05/31/2013 08:47 pm ET Updated Jul 31, 2013

Design Your Own Shoes: The Websites That Help!

It's just a hair over 40 days until I walk down the aisle to become someone's wife, but I still don't have the shoes that will carry me there. It's not that I'm entirely picky, but more so that I'm vertically-challenged. And while I don't have too many qualms about my 5'1" build, my soon to be husband towers over me at 6'2" which means that if I'm not wearing some killer high heels on our wedding day, all of the photos will undoubtedly be of the bottom of my chin as I crane my neck to meet his gaze.

After combing through just about every high-end luxury department store to try on thousand-dollar Giuseppe Zanotti mary-janes and stilt-like Brian Atwood strappy sandals, I left knowing full well I couldn't sink a month's rent worth of cash into teetering platforms that would never see the light of day again in my everyday life. That's when I started my frantic search for six-inchers (that aren't made of Lucite) to get me down a long stretch of grass to meet my soon-to-be-betrothed without face-planting in front of a hundred of our closest family and friends. I'm ashamed to admit, I've bought and returned over eight pairs in the last three months, and was feeling entirely dejected that I couldn't find the perfect mate for what is one of the most important dresses I'll ever wear. In a junk-food fueled, late night online shopping marathon last month, I started doing a bit of research on the custom made route, and discovered two sites that changed everything. Here, the websites that make designing your own shoes a total breeze:

1. Shoes of Prey. Created in 2009 by three ex-laywers (two who met as co-workers at Google, and one stylish wife), Australian-based company Shoes of Prey spearheaded the industry thanks to early adopters like Oprah and Vogue. It's no wonder that founders Jodi Fox, Michael Fox and Mike Knapp jumped at the opportunity to fill a previously unexplored space because people like me needed it, bad. The bestthing about Shoes of Prey is the supremely glossy user interface: It's seamless, really pretty, and houses a wide selection of styles and fabrics that make up millions of potential combinations (the icing on the cake is that it's easy). I Frankenstein-ed a basic white leather sandal with nude insoles, but maximalists can have their way with patterns, fabrics, bows, and of course, glitter. And if you're in a creative rut, they also have a section where you can cherry pick from pre-designed options like neon laced metallic loafers and a tassel backed snakeskin number (most ring in at under $200). When I got them on my doorstep three weeks after designing them, I tore straight through the luxe packaging with excitement (everything comes in matte black, and the thank you card comes sealed with stamped wax), but unfortunately they weren't an ideal fit. I have 365 days to return the suckers or I can change the style for free, all courtesy of their amazing customer care. The sandals set me back about $175, just a fraction of the price of what I had planned to spend.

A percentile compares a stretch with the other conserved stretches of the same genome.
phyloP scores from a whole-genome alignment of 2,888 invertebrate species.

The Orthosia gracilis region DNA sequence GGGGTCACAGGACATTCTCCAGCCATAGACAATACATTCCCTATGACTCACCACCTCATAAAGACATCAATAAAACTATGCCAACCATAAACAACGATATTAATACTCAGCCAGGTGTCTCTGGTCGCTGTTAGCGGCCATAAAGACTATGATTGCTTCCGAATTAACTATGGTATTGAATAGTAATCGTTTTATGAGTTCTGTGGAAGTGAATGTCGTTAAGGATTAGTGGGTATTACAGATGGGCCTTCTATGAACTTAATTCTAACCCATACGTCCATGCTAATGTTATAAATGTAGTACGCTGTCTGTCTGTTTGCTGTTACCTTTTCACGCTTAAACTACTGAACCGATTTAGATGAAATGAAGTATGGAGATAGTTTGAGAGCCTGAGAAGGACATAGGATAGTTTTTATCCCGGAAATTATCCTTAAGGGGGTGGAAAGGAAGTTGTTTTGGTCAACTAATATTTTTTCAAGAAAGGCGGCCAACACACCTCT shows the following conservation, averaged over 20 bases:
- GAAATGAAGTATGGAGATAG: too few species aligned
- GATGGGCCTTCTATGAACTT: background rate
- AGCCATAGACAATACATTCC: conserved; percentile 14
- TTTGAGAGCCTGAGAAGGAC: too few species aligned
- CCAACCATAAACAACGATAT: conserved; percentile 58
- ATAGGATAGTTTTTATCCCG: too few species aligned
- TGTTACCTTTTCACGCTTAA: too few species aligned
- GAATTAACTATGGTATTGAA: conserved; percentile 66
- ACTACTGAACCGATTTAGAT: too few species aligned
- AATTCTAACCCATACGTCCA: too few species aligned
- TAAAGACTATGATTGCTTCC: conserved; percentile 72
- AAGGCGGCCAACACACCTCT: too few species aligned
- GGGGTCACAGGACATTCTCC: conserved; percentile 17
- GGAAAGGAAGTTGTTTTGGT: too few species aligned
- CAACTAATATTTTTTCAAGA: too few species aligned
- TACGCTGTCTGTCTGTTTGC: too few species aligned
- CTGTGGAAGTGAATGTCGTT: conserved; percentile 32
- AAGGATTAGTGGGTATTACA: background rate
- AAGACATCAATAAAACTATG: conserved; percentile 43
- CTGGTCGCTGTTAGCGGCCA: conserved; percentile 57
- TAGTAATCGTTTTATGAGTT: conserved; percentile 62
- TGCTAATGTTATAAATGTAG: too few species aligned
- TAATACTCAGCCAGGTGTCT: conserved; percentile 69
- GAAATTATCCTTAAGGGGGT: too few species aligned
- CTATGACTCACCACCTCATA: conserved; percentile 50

2. Milk & Honey. The reason I didn't go with custom shoe site Milk & Honey was because they didn't carry a six-inch heel to accommodate my already-altered wedding dress hem, but the company packs a major punch for print and color-happy shoppers. If you live in Southern California, you can pop into their Downtown L.A. brick and mortar to work hand-in-hand with the team to execute your vision. Illisa and Dori, the two sisters who started their business, did it to fulfill their own dead end searches for that elusive perfect shoe. And if you don't feel like playing god, you can tap into Milk & Honey's own pre-made selection of glamorous studded ankle booties and kitten heel peep-toe pumps emblazoned with heart prints for $300. Pricey, yes, but the unique thing about the family business is that they have their own propriety molds in order to acheive the most comfortable fit. And of course, the Los Angeles based company has gotten their products onto the feet of celebrities like Kate Mara and Ginnifer Goodwin who design their own pumps for charities like St. JudeChildren Research Hospital and Uweza, an organization that fights poverty in Kibera. 100% of the profits go to these do-good causes, which makes buying shoes a lot less guilt-inducing. is the site devoted to shopping.